Consumers have changed. The economic crisis caused more than a gut-check, it has caused a cultural shift on how we perceive value.
Last Thursday (Oct. 14, 2020) The Archer Group brought John Gerzema, co-author of Spend Shift to Wilmington, DE. Archer started doing a speaker series called “What’s Now, What’s Next.” Gerzema was the 1st presenter at the 2nd installment of the series. The premise of his session – the economic crisis and the shared experience of losing our security net has changed the consumer. It will likely be a generational change. Gerzema and his co-author dive into what has changed and what the consumer of now (and likely the future) look like.
Wall Street has been bemoaning the lack of “C” in the GDP equation. Gerzema spells out pretty clearly that they should quit holding their breath – things have changed, big time. If businesses continue waiting the by-product will be an even longer recovery. Gerzema and D’Antonio (his co-author) spell out what’s different.
The book is not about marketing. There’s a fundamental shift happening that business visionaries need to wrap their heads around. Read the book or get to a conference where he’s speaking so you can figure out how to reposition your value to today’s buyers. Waiting for “normal” to return will kill you.
Consumers are interested in being approached differently. They see value fundamentally differently than they did 2 years ago. And they are willing to pay a premium for value that resonates in their life.
Here are my notes from Gerzema’s session:
- Shift from mindless > mindful spending.
- Spend shift trends are evident in 55% of Americans; across all education, age and economic categories.
- Shift is not limited to Americans.
- Decrease in trust.
- Increase in desire for leadership.
- Consumers believe corporations need to make society better.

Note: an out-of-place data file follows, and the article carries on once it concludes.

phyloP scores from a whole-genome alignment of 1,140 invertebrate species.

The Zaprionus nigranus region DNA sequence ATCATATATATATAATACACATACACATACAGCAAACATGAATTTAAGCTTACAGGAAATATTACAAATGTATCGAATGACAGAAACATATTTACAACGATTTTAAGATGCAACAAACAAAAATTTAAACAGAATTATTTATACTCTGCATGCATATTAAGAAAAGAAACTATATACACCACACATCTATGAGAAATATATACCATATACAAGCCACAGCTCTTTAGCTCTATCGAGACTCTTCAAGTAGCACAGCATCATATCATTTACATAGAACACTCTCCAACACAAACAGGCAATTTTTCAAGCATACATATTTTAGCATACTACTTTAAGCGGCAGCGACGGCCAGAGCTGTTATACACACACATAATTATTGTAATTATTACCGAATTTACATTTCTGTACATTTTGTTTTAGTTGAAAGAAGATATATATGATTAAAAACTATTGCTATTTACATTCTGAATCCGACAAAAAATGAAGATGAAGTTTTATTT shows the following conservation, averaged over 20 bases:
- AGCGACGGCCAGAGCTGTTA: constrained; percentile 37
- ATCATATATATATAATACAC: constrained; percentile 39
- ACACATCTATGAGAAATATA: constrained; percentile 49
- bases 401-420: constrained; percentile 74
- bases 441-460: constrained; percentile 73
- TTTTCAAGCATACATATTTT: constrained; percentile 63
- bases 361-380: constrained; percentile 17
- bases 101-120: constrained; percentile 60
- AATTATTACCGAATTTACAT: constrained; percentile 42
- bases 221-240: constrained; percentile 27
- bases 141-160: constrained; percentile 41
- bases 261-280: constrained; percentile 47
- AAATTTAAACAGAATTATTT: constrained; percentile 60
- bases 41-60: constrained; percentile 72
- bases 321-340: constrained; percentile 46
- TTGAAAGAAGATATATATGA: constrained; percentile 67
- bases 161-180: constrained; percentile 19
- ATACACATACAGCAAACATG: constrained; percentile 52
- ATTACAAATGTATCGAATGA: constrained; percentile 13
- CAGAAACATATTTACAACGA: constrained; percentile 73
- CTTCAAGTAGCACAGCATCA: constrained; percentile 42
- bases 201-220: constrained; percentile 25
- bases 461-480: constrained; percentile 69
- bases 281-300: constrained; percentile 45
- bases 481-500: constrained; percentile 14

- Downtown Detroit is a scary place and yet is teaming with entrepreneurship; there is local micro-funding bringing new businesses to life.
- People are creating their own local, sustainable eco-systems.
- 39% of people believe an individual business can compete with big business.
- “Don’t fence me in” attitudes – self reliance, resourcefulness were imperative in the absence of institutional security; they are sticking around.
- “the Badge of Awesomeness” – being nimble, adaptable and thrifty score big with the new consumer.
- People are willing to pay a premium for products/services from companies that contribute to their (the consumers) local community
- People are redefining “asset” – dead-heading trucks’ empty trailer space is an asset to be leveraged, empty lot is a garden waiting to feed a neighborhood and supply a restaurant where there is no grocery store.
- Customers want to see the struggles a business goes through.
There’s a lot I missed, if you were there please add your take-aways in Comments. Here’s a PDF of the tweet stream. (It’s unabridged, so you’ll have to wade through the duplication and retweets to find the nuggets.)
How can your business adapt to this new consumer? What are your ideas, let us know in comments.
Personal note: many of the topics Gerzema discussed hit close to home. Greg and I both lost our jobs within 2 weeks of each other during the Great Recession. Our family is markedly changed from the experience, just ask my kids. His conversation pointed out “it’s not just us.”